I read about entrepreneurs all the time and I have m noticed a pattern. Outside of Ghana/Africa, very little attention is paid to a start-up until they are gaining customers, getting funding, achieving strong revenue numbers or making profit. Start your business and do it but no one is going to call you on a show just because you decided your hobby should become a business. It’s a different story here. On our TVs, radios and on the internet, ‘business-starters (because entrepreneur is not the right word for them) are getting booked for interviews to talk about why they started the business, how long it’s been going on and what advice they have for other young people. No one asks the important questions like; how much revenue the business is making, the value proposition, what the business plan says or whether there is a business plan at all. If we are going to be celebrated for starting businesses without actually excelling at them, we will keep getting more CEOs around us who are making less than the grocery shop owner down the street. After all you don’t need to register to become a CEO/Founder.

Encourage people in your life who start businesses because they will need it but let’s not make that the endgame. Ask the questions that matter, follow up on the real growth of the business beyond how many retweets the business twitter account got. Help them to aspire to better so we can have better businesses providing real value. It’s time to stop celebrating people simply because they started a business and make business success the standard.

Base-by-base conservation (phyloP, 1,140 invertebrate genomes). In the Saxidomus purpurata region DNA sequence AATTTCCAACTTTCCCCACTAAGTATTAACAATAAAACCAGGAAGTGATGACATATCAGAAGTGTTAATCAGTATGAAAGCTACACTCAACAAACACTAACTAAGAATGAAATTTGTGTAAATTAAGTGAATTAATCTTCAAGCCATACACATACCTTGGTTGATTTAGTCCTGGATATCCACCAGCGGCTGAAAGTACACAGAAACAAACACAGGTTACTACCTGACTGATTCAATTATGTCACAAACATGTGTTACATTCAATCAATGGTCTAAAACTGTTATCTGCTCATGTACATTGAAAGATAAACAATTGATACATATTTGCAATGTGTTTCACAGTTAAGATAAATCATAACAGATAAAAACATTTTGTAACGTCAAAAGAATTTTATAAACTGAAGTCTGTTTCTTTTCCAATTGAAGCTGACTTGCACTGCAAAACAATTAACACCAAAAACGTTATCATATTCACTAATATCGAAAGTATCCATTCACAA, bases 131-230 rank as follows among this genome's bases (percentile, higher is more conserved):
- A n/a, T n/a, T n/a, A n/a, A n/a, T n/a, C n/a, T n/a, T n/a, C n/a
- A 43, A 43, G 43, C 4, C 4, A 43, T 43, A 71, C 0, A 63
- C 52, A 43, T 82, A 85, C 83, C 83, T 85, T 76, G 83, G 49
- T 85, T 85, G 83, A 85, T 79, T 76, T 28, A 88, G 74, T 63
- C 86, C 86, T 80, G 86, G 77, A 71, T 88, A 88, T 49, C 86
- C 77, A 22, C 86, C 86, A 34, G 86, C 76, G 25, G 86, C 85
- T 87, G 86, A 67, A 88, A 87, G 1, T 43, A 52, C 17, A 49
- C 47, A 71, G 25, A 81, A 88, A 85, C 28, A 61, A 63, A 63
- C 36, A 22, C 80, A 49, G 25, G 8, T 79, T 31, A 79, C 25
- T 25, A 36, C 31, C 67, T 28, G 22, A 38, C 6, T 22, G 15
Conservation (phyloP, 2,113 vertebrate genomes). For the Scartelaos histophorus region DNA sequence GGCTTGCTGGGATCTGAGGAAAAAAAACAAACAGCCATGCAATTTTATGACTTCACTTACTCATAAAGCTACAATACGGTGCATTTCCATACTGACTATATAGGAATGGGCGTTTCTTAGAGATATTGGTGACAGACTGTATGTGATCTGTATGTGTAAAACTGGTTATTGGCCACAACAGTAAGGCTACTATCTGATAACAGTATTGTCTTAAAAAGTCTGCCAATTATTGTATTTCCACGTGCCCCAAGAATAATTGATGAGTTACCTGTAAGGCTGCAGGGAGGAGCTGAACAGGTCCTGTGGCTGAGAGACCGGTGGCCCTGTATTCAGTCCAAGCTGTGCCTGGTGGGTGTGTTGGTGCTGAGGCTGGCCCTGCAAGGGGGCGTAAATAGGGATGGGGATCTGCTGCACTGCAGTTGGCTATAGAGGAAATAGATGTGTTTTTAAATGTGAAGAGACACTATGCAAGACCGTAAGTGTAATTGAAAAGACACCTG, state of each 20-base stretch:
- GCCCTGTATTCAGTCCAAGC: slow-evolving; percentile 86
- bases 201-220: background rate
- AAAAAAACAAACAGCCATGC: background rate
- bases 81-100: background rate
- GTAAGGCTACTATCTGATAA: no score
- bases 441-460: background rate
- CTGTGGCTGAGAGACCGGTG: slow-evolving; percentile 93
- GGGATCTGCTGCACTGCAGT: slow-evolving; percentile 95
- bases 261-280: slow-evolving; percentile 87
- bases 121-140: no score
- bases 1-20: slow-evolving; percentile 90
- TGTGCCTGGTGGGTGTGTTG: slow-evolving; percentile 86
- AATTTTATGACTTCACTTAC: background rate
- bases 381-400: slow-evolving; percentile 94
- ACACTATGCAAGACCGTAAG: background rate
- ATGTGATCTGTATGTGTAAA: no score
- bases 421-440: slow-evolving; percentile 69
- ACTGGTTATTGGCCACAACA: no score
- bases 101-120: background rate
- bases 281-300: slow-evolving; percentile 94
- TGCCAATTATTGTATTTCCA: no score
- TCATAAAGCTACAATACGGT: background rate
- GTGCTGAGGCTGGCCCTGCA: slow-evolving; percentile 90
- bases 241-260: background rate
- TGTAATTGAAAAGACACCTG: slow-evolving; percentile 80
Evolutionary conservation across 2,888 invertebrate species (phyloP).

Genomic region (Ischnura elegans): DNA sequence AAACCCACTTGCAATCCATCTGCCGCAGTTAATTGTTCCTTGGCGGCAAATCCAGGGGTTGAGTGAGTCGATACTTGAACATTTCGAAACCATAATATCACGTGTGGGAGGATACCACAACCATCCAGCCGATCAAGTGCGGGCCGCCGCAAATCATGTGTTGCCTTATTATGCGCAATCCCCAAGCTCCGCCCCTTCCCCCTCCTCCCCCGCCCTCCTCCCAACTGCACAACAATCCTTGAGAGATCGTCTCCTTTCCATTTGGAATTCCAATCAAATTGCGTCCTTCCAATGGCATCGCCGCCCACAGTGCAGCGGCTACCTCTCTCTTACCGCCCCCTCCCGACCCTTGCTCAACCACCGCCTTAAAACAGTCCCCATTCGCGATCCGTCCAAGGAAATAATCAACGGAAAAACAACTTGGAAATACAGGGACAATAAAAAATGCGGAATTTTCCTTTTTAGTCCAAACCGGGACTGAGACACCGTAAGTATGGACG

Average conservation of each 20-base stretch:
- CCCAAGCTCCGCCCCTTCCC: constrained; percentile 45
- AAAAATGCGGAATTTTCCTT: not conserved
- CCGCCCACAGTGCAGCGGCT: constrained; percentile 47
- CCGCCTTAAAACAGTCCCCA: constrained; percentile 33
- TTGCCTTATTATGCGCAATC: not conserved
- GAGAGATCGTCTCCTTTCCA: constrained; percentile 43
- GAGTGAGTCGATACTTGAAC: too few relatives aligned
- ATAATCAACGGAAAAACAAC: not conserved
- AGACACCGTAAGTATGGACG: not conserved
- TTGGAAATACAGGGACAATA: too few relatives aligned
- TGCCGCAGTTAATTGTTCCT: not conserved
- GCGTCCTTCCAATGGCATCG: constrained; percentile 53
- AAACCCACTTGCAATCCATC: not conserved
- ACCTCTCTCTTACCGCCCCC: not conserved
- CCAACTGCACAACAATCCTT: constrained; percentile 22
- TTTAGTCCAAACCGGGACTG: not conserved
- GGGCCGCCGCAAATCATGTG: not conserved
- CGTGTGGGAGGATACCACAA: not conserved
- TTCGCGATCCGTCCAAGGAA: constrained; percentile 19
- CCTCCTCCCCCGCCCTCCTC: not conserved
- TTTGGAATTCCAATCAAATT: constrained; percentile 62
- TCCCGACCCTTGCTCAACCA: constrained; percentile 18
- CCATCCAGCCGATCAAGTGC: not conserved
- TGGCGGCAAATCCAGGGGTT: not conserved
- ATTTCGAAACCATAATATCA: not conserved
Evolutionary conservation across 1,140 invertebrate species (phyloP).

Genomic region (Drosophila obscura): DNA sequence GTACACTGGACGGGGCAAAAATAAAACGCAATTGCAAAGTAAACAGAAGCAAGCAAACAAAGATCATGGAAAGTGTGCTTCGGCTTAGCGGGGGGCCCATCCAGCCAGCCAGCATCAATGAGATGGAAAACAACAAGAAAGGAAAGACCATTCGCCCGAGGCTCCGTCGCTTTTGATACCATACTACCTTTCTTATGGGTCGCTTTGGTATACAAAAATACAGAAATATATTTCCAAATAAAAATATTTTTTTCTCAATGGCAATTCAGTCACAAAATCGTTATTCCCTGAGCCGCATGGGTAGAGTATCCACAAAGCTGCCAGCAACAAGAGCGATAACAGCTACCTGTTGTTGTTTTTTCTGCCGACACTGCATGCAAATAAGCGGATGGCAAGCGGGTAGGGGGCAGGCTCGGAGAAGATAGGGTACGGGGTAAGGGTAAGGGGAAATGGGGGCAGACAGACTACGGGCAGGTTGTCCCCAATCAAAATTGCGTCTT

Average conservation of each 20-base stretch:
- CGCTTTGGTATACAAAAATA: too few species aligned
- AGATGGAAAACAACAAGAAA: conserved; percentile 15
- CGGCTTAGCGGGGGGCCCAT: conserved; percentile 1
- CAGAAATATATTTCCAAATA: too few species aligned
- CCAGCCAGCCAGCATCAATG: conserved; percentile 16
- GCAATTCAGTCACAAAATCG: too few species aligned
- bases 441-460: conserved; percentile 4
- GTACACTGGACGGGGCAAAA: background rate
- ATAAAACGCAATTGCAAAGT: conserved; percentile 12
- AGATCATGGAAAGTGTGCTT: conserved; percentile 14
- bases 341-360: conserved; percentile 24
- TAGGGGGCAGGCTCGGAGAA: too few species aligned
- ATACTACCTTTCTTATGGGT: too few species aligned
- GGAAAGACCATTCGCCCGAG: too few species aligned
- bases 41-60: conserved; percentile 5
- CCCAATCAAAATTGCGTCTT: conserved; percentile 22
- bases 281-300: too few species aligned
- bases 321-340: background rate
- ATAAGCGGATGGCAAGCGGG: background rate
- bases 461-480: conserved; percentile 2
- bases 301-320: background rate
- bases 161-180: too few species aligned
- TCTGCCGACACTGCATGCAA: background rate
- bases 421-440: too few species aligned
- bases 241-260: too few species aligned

Responses

  1. king.blacqmajik
    “That small leap from loving an idea to the willingness to pay for it makes all the difference in the success of that business”

    Spot on

    The is the bridge to success which most people fail to locate amidst the oohs and ahhs.

    Funny thing is the people closest to you are the last to support your business.

    Posted from TNC Mobile

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  2. Dr WOLFF
    Very well said. We have to look at our clime and see why the Entrepreneur is Celebrated. The Government have refused to create Jobs and even the little amount of people in their payroll, they have refused to award their stipend.
    So, they come and give the youth talks on ‘skills acquisitions’ that will help these youths be independent. Now this programs involve tailoring, hair dressing, to mention a few that are being put out. We find that these skills have already saturated the business field and competition snuffs a good number of these newbies.
    Then we talk of those who learn businesses which do not need certain phyical skill like catering, selling cement, automobiles, house hold appliances, we find out that these businesses need so much capital to revolve so the business stays afloat and competes favourably, and most of our youths do not have that.
    Then let’s talk about businesses or ideas which might not be well accepted in our clime, anyone goin into such venture is like one who is throwing and hexagonal die. Chances of success are slim. Most of such start ups do not see the light of day.
    Now to the inference that we need to manage the idea that entrepreneurship is a sure way to success, we need to encourage people to be apprentices. We need to let the young people understudy more people who have succeeded in businesses that are similar to theirs, or if they have a new idea, just go learn and study about business. If I am to put the word right, they should go on a part of self discovery. This will help mirror the individuals readiness.
    Lastly starting a 9-5 and running a business are both risks!